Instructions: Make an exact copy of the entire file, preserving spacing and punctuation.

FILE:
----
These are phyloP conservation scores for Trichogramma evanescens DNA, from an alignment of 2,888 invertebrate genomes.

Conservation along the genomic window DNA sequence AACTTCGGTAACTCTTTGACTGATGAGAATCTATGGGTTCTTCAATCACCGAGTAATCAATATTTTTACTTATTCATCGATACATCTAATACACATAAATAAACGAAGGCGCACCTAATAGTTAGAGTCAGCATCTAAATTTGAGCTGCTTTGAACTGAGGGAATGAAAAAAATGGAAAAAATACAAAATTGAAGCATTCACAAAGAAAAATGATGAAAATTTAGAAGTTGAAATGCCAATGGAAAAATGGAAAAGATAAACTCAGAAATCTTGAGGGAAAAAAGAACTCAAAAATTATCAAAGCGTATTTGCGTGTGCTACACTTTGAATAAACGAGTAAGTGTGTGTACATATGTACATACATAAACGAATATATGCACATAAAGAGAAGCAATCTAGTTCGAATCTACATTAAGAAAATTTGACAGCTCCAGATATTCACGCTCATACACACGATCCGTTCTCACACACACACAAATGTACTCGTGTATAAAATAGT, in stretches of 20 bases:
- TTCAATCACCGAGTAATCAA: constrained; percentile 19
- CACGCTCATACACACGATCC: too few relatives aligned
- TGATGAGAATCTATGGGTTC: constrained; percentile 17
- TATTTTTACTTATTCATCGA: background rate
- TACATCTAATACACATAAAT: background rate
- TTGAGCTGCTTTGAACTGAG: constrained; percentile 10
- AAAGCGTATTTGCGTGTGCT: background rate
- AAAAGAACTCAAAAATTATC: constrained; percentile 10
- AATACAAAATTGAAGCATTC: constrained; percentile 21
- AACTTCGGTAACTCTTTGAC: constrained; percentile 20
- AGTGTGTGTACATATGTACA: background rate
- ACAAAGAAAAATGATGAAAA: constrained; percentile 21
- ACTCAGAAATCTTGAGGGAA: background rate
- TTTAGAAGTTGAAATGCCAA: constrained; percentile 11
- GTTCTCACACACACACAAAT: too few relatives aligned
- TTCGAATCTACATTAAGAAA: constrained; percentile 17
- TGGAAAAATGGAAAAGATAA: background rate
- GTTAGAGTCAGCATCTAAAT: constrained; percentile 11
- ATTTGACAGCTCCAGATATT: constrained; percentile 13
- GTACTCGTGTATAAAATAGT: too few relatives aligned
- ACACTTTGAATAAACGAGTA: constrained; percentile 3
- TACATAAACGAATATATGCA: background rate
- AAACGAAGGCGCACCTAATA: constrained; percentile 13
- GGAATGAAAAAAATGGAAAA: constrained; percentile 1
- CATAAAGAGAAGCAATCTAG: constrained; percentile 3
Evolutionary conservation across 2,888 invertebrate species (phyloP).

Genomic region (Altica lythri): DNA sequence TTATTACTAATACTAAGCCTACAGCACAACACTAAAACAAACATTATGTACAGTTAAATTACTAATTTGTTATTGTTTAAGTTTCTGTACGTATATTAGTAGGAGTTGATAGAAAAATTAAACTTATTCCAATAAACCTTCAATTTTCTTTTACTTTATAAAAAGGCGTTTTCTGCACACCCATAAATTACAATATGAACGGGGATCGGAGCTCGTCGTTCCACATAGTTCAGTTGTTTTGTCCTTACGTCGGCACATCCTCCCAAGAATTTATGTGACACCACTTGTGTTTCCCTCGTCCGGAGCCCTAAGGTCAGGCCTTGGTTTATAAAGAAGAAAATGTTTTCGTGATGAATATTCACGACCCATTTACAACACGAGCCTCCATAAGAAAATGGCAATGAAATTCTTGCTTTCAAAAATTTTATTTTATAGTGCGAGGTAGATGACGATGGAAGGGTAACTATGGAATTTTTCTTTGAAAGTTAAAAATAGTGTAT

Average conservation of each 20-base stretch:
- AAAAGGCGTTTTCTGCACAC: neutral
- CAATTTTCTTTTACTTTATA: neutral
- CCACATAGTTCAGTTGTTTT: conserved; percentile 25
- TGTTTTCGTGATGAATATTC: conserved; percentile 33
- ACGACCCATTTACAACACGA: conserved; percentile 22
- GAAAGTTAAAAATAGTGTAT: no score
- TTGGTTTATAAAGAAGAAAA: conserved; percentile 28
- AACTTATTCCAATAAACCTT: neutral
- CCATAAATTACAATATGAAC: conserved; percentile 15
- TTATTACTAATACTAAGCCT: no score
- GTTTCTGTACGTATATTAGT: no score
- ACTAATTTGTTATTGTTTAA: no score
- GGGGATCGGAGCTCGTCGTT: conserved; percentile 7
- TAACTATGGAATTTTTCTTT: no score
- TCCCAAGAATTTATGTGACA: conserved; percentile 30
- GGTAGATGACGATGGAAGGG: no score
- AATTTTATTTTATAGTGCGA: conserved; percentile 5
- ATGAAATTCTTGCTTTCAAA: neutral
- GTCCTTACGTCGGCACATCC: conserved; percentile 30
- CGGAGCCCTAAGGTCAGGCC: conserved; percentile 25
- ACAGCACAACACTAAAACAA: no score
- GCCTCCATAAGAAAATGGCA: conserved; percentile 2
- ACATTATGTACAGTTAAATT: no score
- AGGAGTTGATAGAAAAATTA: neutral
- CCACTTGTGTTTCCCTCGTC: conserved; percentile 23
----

These are phyloP conservation scores for Trichogramma evanescens DNA, from an alignment of 2,888 invertebrate genomes.

Conservation along the genomic window DNA sequence AACTTCGGTAACTCTTTGACTGATGAGAATCTATGGGTTCTTCAATCACCGAGTAATCAATATTTTTACTTATTCATCGATACATCTAATACACATAAATAAACGAAGGCGCACCTAATAGTTAGAGTCAGCATCTAAATTTGAGCTGCTTTGAACTGAGGGAATGAAAAAAATGGAAAAAATACAAAATTGAAGCATTCACAAAGAAAAATGATGAAAATTTAGAAGTTGAAATGCCAATGGAAAAATGGAAAAGATAAACTCAGAAATCTTGAGGGAAAAAAGAACTCAAAAATTATCAAAGCGTATTTGCGTGTGCTACACTTTGAATAAACGAGTAAGTGTGTGTACATATGTACATACATAAACGAATATATGCACATAAAGAGAAGCAATCTAGTTCGAATCTACATTAAGAAAATTTGACAGCTCCAGATATTCACGCTCATACACACGATCCGTTCTCACACACACACAAATGTACTCGTGTATAAAATAGT, in stretches of 20 bases:
- TTCAATCACCGAGTAATCAA: constrained; percentile 19
- CACGCTCATACACACGATCC: too few relatives aligned
- TGATGAGAATCTATGGGTTC: constrained; percentile 17
- TATTTTTACTTATTCATCGA: background rate
- TACATCTAATACACATAAAT: background rate
- TTGAGCTGCTTTGAACTGAG: constrained; percentile 10
- AAAGCGTATTTGCGTGTGCT: background rate
- AAAAGAACTCAAAAATTATC: constrained; percentile 10
- AATACAAAATTGAAGCATTC: constrained; percentile 21
- AACTTCGGTAACTCTTTGAC: constrained; percentile 20
- AGTGTGTGTACATATGTACA: background rate
- ACAAAGAAAAATGATGAAAA: constrained; percentile 21
- ACTCAGAAATCTTGAGGGAA: background rate
- TTTAGAAGTTGAAATGCCAA: constrained; percentile 11
- GTTCTCACACACACACAAAT: too few relatives aligned
- TTCGAATCTACATTAAGAAA: constrained; percentile 17
- TGGAAAAATGGAAAAGATAA: background rate
- GTTAGAGTCAGCATCTAAAT: constrained; percentile 11
- ATTTGACAGCTCCAGATATT: constrained; percentile 13
- GTACTCGTGTATAAAATAGT: too few relatives aligned
- ACACTTTGAATAAACGAGTA: constrained; percentile 3
- TACATAAACGAATATATGCA: background rate
- AAACGAAGGCGCACCTAATA: constrained; percentile 13
- GGAATGAAAAAAATGGAAAA: constrained; percentile 1
- CATAAAGAGAAGCAATCTAG: constrained; percentile 3
Evolutionary conservation across 2,888 invertebrate species (phyloP).

Genomic region (Altica lythri): DNA sequence TTATTACTAATACTAAGCCTACAGCACAACACTAAAACAAACATTATGTACAGTTAAATTACTAATTTGTTATTGTTTAAGTTTCTGTACGTATATTAGTAGGAGTTGATAGAAAAATTAAACTTATTCCAATAAACCTTCAATTTTCTTTTACTTTATAAAAAGGCGTTTTCTGCACACCCATAAATTACAATATGAACGGGGATCGGAGCTCGTCGTTCCACATAGTTCAGTTGTTTTGTCCTTACGTCGGCACATCCTCCCAAGAATTTATGTGACACCACTTGTGTTTCCCTCGTCCGGAGCCCTAAGGTCAGGCCTTGGTTTATAAAGAAGAAAATGTTTTCGTGATGAATATTCACGACCCATTTACAACACGAGCCTCCATAAGAAAATGGCAATGAAATTCTTGCTTTCAAAAATTTTATTTTATAGTGCGAGGTAGATGACGATGGAAGGGTAACTATGGAATTTTTCTTTGAAAGTTAAAAATAGTGTAT

Average conservation of each 20-base stretch:
- AAAAGGCGTTTTCTGCACAC: neutral
- CAATTTTCTTTTACTTTATA: neutral
- CCACATAGTTCAGTTGTTTT: conserved; percentile 25
- TGTTTTCGTGATGAATATTC: conserved; percentile 33
- ACGACCCATTTACAACACGA: conserved; percentile 22
- GAAAGTTAAAAATAGTGTAT: no score
- TTGGTTTATAAAGAAGAAAA: conserved; percentile 28
- AACTTATTCCAATAAACCTT: neutral
- CCATAAATTACAATATGAAC: conserved; percentile 15
- TTATTACTAATACTAAGCCT: no score
- GTTTCTGTACGTATATTAGT: no score
- ACTAATTTGTTATTGTTTAA: no score
- GGGGATCGGAGCTCGTCGTT: conserved; percentile 7
- TAACTATGGAATTTTTCTTT: no score
- TCCCAAGAATTTATGTGACA: conserved; percentile 30
- GGTAGATGACGATGGAAGGG: no score
- AATTTTATTTTATAGTGCGA: conserved; percentile 5
- ATGAAATTCTTGCTTTCAAA: neutral
- GTCCTTACGTCGGCACATCC: conserved; percentile 30
- CGGAGCCCTAAGGTCAGGCC: conserved; percentile 25
- ACAGCACAACACTAAAACAA: no score
- GCCTCCATAAGAAAATGGCA: conserved; percentile 2
- ACATTATGTACAGTTAAATT: no score
- AGGAGTTGATAGAAAAATTA: neutral
- CCACTTGTGTTTCCCTCGTC: conserved; percentile 23